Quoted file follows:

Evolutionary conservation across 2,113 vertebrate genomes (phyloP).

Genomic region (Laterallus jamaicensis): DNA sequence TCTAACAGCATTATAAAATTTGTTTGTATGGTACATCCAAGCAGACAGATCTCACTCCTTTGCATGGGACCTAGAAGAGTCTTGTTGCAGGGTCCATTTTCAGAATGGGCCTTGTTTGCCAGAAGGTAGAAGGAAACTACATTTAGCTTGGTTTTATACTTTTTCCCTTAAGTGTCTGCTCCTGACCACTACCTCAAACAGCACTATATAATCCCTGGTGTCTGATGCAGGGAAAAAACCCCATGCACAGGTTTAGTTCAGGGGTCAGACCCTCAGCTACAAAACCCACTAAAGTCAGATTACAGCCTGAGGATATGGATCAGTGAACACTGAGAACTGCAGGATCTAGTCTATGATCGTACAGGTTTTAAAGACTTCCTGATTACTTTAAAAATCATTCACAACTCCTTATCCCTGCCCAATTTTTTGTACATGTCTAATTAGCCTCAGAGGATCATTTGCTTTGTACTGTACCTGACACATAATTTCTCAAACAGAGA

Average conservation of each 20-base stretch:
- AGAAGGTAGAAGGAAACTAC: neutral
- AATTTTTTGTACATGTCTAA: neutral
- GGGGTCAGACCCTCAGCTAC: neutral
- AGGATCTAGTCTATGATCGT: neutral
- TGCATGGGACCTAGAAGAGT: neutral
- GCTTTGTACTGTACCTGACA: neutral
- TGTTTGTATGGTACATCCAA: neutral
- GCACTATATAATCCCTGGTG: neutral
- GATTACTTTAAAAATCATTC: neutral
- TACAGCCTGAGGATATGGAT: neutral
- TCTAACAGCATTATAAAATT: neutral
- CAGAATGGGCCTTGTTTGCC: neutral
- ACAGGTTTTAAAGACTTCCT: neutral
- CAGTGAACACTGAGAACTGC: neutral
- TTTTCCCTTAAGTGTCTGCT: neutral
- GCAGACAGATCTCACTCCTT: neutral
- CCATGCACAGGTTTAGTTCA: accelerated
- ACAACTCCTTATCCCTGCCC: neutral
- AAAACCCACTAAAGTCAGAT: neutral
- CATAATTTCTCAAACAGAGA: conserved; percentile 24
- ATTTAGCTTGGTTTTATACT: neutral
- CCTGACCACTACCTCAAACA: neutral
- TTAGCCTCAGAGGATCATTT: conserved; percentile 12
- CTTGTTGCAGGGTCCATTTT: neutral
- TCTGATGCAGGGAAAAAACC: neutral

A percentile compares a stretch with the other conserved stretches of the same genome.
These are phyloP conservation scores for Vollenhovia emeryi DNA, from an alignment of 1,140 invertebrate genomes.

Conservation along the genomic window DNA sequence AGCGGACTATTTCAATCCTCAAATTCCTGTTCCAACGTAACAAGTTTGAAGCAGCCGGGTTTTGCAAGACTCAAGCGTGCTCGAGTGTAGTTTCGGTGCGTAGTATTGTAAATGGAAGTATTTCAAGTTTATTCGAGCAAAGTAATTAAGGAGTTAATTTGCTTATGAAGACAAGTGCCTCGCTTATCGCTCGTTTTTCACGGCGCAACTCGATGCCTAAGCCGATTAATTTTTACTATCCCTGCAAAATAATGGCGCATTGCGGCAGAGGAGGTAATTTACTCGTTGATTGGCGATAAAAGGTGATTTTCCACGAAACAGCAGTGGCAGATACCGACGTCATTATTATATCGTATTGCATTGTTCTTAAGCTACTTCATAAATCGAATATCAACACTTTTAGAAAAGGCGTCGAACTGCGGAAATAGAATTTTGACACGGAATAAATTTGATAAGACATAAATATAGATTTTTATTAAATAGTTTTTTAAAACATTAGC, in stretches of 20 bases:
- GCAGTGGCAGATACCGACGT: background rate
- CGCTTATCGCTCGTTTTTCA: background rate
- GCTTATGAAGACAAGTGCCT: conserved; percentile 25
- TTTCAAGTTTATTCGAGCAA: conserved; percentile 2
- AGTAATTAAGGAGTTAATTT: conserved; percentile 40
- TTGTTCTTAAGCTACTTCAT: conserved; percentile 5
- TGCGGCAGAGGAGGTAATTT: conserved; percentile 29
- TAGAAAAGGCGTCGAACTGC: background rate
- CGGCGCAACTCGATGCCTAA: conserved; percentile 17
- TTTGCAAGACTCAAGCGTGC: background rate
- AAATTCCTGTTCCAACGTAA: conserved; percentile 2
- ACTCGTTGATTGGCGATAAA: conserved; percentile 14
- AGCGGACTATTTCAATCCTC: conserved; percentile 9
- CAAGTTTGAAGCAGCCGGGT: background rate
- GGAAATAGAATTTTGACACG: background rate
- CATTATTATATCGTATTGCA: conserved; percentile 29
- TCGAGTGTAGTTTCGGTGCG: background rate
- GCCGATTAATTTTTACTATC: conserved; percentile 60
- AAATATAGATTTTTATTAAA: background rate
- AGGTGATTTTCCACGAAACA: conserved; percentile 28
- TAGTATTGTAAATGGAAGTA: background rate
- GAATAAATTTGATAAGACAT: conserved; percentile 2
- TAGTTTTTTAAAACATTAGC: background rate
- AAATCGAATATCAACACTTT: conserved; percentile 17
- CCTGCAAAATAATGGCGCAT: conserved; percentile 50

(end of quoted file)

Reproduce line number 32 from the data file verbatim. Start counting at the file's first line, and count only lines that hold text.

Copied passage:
- GCAGTGGCAGATACCGACGT: background rate